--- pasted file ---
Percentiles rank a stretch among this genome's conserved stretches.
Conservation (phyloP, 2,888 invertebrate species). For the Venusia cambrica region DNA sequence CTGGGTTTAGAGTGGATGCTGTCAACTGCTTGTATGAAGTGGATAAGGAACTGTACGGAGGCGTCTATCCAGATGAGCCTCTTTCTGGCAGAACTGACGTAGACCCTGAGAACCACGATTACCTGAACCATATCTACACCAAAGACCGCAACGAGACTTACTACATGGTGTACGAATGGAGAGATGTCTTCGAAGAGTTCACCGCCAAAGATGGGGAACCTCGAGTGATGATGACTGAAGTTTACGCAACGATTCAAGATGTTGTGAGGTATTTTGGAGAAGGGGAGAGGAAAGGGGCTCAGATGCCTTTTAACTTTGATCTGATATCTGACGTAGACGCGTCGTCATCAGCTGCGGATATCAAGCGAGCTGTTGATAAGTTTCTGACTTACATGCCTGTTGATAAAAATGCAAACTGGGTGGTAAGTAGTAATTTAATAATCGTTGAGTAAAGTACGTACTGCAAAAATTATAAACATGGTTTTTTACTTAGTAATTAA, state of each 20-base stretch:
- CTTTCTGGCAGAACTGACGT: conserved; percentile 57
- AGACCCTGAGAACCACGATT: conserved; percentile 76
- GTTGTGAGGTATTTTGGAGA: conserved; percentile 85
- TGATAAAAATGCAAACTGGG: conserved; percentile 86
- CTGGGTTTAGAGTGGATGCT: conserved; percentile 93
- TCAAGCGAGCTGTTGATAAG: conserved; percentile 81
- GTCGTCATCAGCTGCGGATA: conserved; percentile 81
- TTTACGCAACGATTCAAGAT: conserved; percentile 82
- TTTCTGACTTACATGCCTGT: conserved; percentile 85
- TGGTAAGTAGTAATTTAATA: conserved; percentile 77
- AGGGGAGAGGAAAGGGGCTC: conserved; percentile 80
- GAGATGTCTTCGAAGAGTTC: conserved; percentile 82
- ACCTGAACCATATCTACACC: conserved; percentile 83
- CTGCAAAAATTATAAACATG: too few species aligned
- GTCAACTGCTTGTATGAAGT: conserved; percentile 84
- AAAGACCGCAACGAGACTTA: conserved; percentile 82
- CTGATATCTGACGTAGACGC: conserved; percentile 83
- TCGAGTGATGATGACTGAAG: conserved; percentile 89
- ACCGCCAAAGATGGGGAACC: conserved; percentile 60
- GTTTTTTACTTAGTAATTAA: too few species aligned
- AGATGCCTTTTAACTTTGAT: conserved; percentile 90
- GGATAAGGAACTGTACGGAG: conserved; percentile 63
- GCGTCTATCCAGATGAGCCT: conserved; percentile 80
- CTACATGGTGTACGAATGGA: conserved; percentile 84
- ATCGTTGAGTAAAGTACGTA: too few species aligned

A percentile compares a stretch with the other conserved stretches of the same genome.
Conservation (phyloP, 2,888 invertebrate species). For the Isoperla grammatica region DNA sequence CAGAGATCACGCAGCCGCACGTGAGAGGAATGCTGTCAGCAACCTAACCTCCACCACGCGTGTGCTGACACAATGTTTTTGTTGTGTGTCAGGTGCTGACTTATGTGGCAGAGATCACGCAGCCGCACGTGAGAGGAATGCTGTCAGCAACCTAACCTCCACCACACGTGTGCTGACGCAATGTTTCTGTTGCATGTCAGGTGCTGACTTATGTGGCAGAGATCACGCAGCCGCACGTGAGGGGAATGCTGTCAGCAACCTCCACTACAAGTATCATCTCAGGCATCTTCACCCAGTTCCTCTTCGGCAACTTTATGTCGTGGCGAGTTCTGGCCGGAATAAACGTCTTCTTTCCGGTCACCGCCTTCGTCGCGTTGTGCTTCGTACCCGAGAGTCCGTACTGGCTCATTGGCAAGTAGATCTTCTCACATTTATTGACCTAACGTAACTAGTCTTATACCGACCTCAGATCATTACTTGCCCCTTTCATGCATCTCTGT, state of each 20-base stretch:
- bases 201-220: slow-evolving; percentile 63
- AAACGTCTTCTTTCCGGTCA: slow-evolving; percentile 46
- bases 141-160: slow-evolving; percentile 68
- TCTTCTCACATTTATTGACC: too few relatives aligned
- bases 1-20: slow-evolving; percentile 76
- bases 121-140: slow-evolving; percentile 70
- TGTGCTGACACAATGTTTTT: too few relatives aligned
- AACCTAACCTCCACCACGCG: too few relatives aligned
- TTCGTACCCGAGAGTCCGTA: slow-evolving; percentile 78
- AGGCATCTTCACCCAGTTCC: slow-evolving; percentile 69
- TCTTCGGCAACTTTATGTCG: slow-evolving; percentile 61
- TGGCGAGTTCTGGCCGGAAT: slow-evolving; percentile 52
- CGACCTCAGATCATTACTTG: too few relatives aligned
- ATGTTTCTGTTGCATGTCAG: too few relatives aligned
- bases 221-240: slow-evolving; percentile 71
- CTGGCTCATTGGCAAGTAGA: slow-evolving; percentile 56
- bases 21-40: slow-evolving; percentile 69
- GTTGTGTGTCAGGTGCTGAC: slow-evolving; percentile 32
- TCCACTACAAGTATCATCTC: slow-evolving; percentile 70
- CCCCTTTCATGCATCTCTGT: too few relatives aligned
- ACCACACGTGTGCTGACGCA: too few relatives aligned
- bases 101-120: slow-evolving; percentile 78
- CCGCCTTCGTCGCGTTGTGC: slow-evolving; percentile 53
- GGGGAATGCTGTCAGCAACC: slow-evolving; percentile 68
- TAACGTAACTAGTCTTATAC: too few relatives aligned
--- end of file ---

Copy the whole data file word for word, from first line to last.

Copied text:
Percentiles rank a stretch among this genome's conserved stretches.
Conservation (phyloP, 2,888 invertebrate species). For the Venusia cambrica region DNA sequence CTGGGTTTAGAGTGGATGCTGTCAACTGCTTGTATGAAGTGGATAAGGAACTGTACGGAGGCGTCTATCCAGATGAGCCTCTTTCTGGCAGAACTGACGTAGACCCTGAGAACCACGATTACCTGAACCATATCTACACCAAAGACCGCAACGAGACTTACTACATGGTGTACGAATGGAGAGATGTCTTCGAAGAGTTCACCGCCAAAGATGGGGAACCTCGAGTGATGATGACTGAAGTTTACGCAACGATTCAAGATGTTGTGAGGTATTTTGGAGAAGGGGAGAGGAAAGGGGCTCAGATGCCTTTTAACTTTGATCTGATATCTGACGTAGACGCGTCGTCATCAGCTGCGGATATCAAGCGAGCTGTTGATAAGTTTCTGACTTACATGCCTGTTGATAAAAATGCAAACTGGGTGGTAAGTAGTAATTTAATAATCGTTGAGTAAAGTACGTACTGCAAAAATTATAAACATGGTTTTTTACTTAGTAATTAA, state of each 20-base stretch:
- CTTTCTGGCAGAACTGACGT: conserved; percentile 57
- AGACCCTGAGAACCACGATT: conserved; percentile 76
- GTTGTGAGGTATTTTGGAGA: conserved; percentile 85
- TGATAAAAATGCAAACTGGG: conserved; percentile 86
- CTGGGTTTAGAGTGGATGCT: conserved; percentile 93
- TCAAGCGAGCTGTTGATAAG: conserved; percentile 81
- GTCGTCATCAGCTGCGGATA: conserved; percentile 81
- TTTACGCAACGATTCAAGAT: conserved; percentile 82
- TTTCTGACTTACATGCCTGT: conserved; percentile 85
- TGGTAAGTAGTAATTTAATA: conserved; percentile 77
- AGGGGAGAGGAAAGGGGCTC: conserved; percentile 80
- GAGATGTCTTCGAAGAGTTC: conserved; percentile 82
- ACCTGAACCATATCTACACC: conserved; percentile 83
- CTGCAAAAATTATAAACATG: too few species aligned
- GTCAACTGCTTGTATGAAGT: conserved; percentile 84
- AAAGACCGCAACGAGACTTA: conserved; percentile 82
- CTGATATCTGACGTAGACGC: conserved; percentile 83
- TCGAGTGATGATGACTGAAG: conserved; percentile 89
- ACCGCCAAAGATGGGGAACC: conserved; percentile 60
- GTTTTTTACTTAGTAATTAA: too few species aligned
- AGATGCCTTTTAACTTTGAT: conserved; percentile 90
- GGATAAGGAACTGTACGGAG: conserved; percentile 63
- GCGTCTATCCAGATGAGCCT: conserved; percentile 80
- CTACATGGTGTACGAATGGA: conserved; percentile 84
- ATCGTTGAGTAAAGTACGTA: too few species aligned

A percentile compares a stretch with the other conserved stretches of the same genome.
Conservation (phyloP, 2,888 invertebrate species). For the Isoperla grammatica region DNA sequence CAGAGATCACGCAGCCGCACGTGAGAGGAATGCTGTCAGCAACCTAACCTCCACCACGCGTGTGCTGACACAATGTTTTTGTTGTGTGTCAGGTGCTGACTTATGTGGCAGAGATCACGCAGCCGCACGTGAGAGGAATGCTGTCAGCAACCTAACCTCCACCACACGTGTGCTGACGCAATGTTTCTGTTGCATGTCAGGTGCTGACTTATGTGGCAGAGATCACGCAGCCGCACGTGAGGGGAATGCTGTCAGCAACCTCCACTACAAGTATCATCTCAGGCATCTTCACCCAGTTCCTCTTCGGCAACTTTATGTCGTGGCGAGTTCTGGCCGGAATAAACGTCTTCTTTCCGGTCACCGCCTTCGTCGCGTTGTGCTTCGTACCCGAGAGTCCGTACTGGCTCATTGGCAAGTAGATCTTCTCACATTTATTGACCTAACGTAACTAGTCTTATACCGACCTCAGATCATTACTTGCCCCTTTCATGCATCTCTGT, state of each 20-base stretch:
- bases 201-220: slow-evolving; percentile 63
- AAACGTCTTCTTTCCGGTCA: slow-evolving; percentile 46
- bases 141-160: slow-evolving; percentile 68
- TCTTCTCACATTTATTGACC: too few relatives aligned
- bases 1-20: slow-evolving; percentile 76
- bases 121-140: slow-evolving; percentile 70
- TGTGCTGACACAATGTTTTT: too few relatives aligned
- AACCTAACCTCCACCACGCG: too few relatives aligned
- TTCGTACCCGAGAGTCCGTA: slow-evolving; percentile 78
- AGGCATCTTCACCCAGTTCC: slow-evolving; percentile 69
- TCTTCGGCAACTTTATGTCG: slow-evolving; percentile 61
- TGGCGAGTTCTGGCCGGAAT: slow-evolving; percentile 52
- CGACCTCAGATCATTACTTG: too few relatives aligned
- ATGTTTCTGTTGCATGTCAG: too few relatives aligned
- bases 221-240: slow-evolving; percentile 71
- CTGGCTCATTGGCAAGTAGA: slow-evolving; percentile 56
- bases 21-40: slow-evolving; percentile 69
- GTTGTGTGTCAGGTGCTGAC: slow-evolving; percentile 32
- TCCACTACAAGTATCATCTC: slow-evolving; percentile 70
- CCCCTTTCATGCATCTCTGT: too few relatives aligned
- ACCACACGTGTGCTGACGCA: too few relatives aligned
- bases 101-120: slow-evolving; percentile 78
- CCGCCTTCGTCGCGTTGTGC: slow-evolving; percentile 53
- GGGGAATGCTGTCAGCAACC: slow-evolving; percentile 68
- TAACGTAACTAGTCTTATAC: too few relatives aligned